Couples unable to conceive may soon be better able to pinpoint the cause of their problem. According to a report in the journal Human Reproduction, a team of American and Japanese scientists has developed a test for male infertility that surpasses conventional semen analysis.
The new method, called sperm-ubiquitin tag immunoassay (SUTI), searches sperm cells for a small protein known as ubiquitin, an indicator of damage or defect. Using ubiquitin antibodies to screen sperm from 17 infertility patients and two fertile donors, the researchers confirmed previous diagnoses in some cases and revealed reasons for infertility that had been inexplicable in others. "Ubiquitin appears to be a universal marker of semen abnormalities, recognizing a wide range of sperm defects and also contaminants in semen," says team member Peter Sutovsky of Oregon Health Sciences University. "In around one fifth of all couples, current methods cannot identify a cause," he adds. "SUTI will be able to provide an answer in at least a portion of these cases."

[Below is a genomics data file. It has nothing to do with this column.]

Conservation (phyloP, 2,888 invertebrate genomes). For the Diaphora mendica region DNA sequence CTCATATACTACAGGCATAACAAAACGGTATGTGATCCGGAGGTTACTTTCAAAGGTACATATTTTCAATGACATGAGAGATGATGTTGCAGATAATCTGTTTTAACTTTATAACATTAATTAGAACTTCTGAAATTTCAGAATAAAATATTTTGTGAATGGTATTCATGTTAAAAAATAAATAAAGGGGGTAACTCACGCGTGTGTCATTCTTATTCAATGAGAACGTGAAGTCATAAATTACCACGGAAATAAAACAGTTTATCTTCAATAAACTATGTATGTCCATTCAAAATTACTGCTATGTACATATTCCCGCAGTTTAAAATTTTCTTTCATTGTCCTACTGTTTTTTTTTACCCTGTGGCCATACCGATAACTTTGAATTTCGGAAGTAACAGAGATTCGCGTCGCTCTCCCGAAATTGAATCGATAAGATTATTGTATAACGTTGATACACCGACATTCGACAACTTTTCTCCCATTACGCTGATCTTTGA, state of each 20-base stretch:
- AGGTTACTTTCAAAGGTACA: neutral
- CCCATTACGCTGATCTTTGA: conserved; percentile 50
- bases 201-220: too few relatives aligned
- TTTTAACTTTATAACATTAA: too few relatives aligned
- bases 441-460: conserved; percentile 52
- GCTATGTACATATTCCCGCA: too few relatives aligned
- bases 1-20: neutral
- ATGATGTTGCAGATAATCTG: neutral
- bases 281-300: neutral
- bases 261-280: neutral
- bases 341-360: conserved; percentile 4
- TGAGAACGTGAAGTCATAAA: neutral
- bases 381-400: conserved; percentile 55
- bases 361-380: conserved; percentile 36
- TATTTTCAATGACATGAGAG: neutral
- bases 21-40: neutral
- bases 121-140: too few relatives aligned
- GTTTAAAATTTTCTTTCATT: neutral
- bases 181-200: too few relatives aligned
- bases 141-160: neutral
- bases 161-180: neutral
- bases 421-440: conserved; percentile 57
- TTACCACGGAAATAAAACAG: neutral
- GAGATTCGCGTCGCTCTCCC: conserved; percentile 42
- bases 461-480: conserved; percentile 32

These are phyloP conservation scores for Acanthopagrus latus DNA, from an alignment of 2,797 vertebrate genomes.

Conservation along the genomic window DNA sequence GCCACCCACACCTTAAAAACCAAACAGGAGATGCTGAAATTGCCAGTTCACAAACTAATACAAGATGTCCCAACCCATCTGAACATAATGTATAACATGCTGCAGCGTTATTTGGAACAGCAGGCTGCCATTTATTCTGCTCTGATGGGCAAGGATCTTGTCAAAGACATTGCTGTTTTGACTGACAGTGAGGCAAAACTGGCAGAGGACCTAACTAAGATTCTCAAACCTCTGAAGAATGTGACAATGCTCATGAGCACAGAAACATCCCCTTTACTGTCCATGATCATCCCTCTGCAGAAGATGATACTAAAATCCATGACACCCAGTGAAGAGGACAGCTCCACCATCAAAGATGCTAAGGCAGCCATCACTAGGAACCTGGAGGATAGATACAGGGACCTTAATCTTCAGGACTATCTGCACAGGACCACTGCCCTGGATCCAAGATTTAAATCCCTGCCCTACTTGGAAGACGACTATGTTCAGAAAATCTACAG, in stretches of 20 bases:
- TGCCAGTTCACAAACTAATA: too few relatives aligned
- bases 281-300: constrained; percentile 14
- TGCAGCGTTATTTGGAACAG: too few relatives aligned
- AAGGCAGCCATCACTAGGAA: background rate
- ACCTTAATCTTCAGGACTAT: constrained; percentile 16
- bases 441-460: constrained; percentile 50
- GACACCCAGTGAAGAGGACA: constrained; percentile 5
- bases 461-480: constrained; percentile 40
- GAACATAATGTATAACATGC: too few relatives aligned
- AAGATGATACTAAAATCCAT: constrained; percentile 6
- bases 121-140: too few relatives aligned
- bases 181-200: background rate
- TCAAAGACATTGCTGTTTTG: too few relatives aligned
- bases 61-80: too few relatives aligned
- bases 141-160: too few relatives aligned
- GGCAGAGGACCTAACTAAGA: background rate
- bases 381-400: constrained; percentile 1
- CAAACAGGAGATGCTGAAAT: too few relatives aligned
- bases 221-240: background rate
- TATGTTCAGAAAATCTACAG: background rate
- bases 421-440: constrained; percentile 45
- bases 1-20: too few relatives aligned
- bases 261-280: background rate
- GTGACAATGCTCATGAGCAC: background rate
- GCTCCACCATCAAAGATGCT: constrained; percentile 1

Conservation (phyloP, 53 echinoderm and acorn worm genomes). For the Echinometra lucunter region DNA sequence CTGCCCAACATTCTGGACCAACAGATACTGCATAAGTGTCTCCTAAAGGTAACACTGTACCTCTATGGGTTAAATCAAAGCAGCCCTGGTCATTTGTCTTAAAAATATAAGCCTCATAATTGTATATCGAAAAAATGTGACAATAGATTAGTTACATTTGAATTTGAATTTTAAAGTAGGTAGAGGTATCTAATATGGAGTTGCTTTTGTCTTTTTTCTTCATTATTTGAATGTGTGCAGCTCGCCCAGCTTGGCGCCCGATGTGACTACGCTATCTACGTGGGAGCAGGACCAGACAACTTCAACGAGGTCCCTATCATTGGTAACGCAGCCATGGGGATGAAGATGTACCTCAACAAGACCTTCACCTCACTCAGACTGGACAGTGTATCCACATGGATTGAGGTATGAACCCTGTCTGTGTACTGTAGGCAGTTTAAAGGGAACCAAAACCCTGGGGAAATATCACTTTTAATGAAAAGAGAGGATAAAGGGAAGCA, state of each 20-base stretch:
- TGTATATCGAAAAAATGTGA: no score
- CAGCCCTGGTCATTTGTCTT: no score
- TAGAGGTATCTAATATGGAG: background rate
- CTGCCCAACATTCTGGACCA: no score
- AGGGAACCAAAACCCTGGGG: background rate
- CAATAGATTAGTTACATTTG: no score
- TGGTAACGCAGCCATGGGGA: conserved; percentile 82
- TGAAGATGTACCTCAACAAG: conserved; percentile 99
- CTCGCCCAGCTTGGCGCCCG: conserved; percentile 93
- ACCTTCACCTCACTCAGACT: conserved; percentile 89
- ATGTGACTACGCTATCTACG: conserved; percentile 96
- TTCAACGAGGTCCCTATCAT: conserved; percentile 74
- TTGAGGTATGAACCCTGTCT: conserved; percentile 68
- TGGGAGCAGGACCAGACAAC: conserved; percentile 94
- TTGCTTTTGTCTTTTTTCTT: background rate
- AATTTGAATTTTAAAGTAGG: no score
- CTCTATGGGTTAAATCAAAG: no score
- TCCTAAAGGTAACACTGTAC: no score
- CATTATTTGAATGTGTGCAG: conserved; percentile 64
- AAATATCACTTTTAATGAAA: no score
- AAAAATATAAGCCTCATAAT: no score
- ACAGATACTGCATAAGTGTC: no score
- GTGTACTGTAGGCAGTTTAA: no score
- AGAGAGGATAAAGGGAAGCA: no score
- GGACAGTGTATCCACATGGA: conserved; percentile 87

What is more, SUTI may even play an active role in treatment, team member Gerald Schatten notes. "Since we now know a specific protein that is associated with defective sperm and we have antibodies against it, there is a chance that we could develop a technique for depleting most of the truly defective sperm from semen samples for [in vitro fertilization] or intracytoplasmic sperm injection (ICSI)¿the process by which an egg is fertilized by injecting a single sperm."